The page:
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 (photo, Fran Pollner) (photo, Fran Pollner) 
  (photo, Fran Pollner) (photo, Fran Pollner)  

Postdoc Line-Ups. For three hours one Festival morning, 20 prospective industrial and governmental employers set up shop at Natcher to lure the prestigious, proud, personable, and practically penniless postdoc population from the NIH labs they must sooner or later exit to theoretically greener worksites. (A name, address, and contact for each of these can be found at <ftp://helix.nih.gov/felcom/index.html>.) The Job Fair's only competition was a three-hour workshop, pictured below.

Sit-Ins. While their colleagues queued up to shake hands and exchange information with potential employers, these stalwart scientists nested into a workshop one floor below, where NIDA and NIMH investigators presented their findings on how "Transgenic Mice Provide New Evidence about Drug Actions in the Brain." Here, NIMH's Christine Wichems elaborates on the information gleaned from serotonin-transporter knockout mice on the actions of psychostimulant drugs.

(photo, Fran Pollner) 



Among NIH scientists looking back over the 60-year intramural research record were Alan Rabson, NCI deputy director, who recalled that back in the fifties "oncologists were the poison doctors of clinical medicine" and then paid tribute to such NCI luminaries as Roy Hertz, Bo Mider, Vince DeVita, Robert Young, Marc Lipmann, and Steve Rosenberg.

(Alan Rabson)(photo, Fran Pollner) 

David Davies, chief of the organic chemistry section at the NIDDK molecular biology lab, tracked the insinuation of structural biology into the central nervous system of every institute on campus (in North Carolina as well as Maryland). As crystallography became an integral part of NIH labs, protein models shrunk from the giant Lego-like structures housed in the DeWitt Stetten, Jr., Museum of Medical Research to the computer images that appear and vanish at the click of a mouse.

(David Davies)(photo, Fran Pollner) 

NIH Director Harold Varmus looked ahead to the completion of the new Clinical Research Center and its research and training links with centers across the country. The IRP, he said, will retain its agility in responding to "special needs," reflected now in the marshalling of vaccine forces to design an AIDS vaccineand, later, vaccines against such diseases as TB and malaria.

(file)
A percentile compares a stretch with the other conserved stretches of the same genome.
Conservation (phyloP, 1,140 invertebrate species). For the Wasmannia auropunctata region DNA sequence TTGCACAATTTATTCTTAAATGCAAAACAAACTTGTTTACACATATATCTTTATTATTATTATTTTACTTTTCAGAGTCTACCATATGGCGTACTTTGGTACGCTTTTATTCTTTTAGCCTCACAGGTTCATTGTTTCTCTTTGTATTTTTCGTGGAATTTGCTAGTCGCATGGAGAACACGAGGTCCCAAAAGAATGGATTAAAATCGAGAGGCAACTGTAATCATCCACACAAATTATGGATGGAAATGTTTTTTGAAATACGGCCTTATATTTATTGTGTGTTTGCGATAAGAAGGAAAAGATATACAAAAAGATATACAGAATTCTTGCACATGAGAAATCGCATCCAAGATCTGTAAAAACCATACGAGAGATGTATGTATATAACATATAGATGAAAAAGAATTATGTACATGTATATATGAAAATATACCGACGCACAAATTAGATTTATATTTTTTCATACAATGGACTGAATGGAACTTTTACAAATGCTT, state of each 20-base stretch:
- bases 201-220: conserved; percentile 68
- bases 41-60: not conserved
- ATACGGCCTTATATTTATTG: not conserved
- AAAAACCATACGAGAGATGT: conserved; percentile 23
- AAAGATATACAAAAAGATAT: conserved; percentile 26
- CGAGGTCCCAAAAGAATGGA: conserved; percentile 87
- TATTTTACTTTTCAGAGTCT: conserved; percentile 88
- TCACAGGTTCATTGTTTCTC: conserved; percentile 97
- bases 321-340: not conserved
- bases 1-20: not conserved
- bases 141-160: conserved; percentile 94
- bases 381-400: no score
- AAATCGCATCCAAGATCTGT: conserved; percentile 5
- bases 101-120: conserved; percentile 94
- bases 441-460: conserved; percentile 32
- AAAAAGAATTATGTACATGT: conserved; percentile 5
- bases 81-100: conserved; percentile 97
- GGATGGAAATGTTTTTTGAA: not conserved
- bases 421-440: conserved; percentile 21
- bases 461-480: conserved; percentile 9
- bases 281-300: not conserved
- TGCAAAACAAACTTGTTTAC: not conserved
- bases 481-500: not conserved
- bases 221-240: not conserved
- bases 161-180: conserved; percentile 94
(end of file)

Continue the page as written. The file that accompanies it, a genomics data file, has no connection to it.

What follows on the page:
(Harold Varmus)(photo, Fran Pollner) 

HIV Found in Resting Blood Cells Of Patients with 'Virus-Free' Plasma

(photo - Fran Pollner)

Anthony Fauci

atients on highly active triple-combination therapy whose plasma HIV levels had diminished below the vanishing point of commercial detection assays still had detectable virus in their peripheral blood cells, according to a Clinical Center study involving 18 HIV+ patients.

"Virus was not only detectable (in the resting CD4-positive T cells) but culturable and replication-competent," NIAID director Anthony Fauci told attendees at an NIH Research Festival symposium at which of-the-moment reports were not expected among the scheduled array of 60-year reminiscences. [He'd presented these findings a few weeks earlier at the Gallo lab meeting, a yearly AIDS research gathering hosted by Robert Gallo, formerly of NCI and now at his Institute of Human Virology in Baltimore, and they were to be aired again in October at an AIDS meeting outside Paris, Fauci later said.]

The 18 patients included five whose blood was sampled before treatment began and 13 who'd been on potent antiretroviral combination therapy for up to 10 months. Nine of these 13 had no detectable virus in plasma.

The frequency of integrated HIV DNA "was about the same in all three groups. . . . not very good news," Fauci observed. The cells also carried unintegrated HIV DNA, he said, noting that "if the virus were truly suppressed, we would have expected the unintegrated form to have disappeared." The presence of unintegrated HIV DNA within the cell "suggests doesn't prove, but strongly suggests - that that cell was recently infected. If all you saw was integrated virus, you really wouldn't know how long that virus had been there. It could have been for years," Fauci later said. He noted that at least two other groups - Doug Richman's at UCSD and Bob Siliciano's at Johns Hopkins - have been doing similar studies and getting similar results. A Siliciano co-investigator is David Ho, who led a team that early last year reported that triple therapy that included a protease inhibitor was yielding undetectable plasma virus levels.

The new findings, Fauci emphasized, "do not at all indict the drugs we have, which are quite good. Just because we haven't been able to completely eliminate the virus does not mean we should not continue to try. Suppressing plasma viremia has yielded striking results with very good clinical benefit." What's needed, he said, are even more potent drugs, against the same targets and against new ones like integrase, the enzyme that enables HIV DNA to integrate into the cell's genes - as well as "creative ways to rid the body of this reservoir of resting, latently infected cells." He suggested also that knowing the half-life of resting CD4 cells could lead to better projections of "how long before we can discontinue therapy with a reasonable degree of comfort."

-- Fran Pollner


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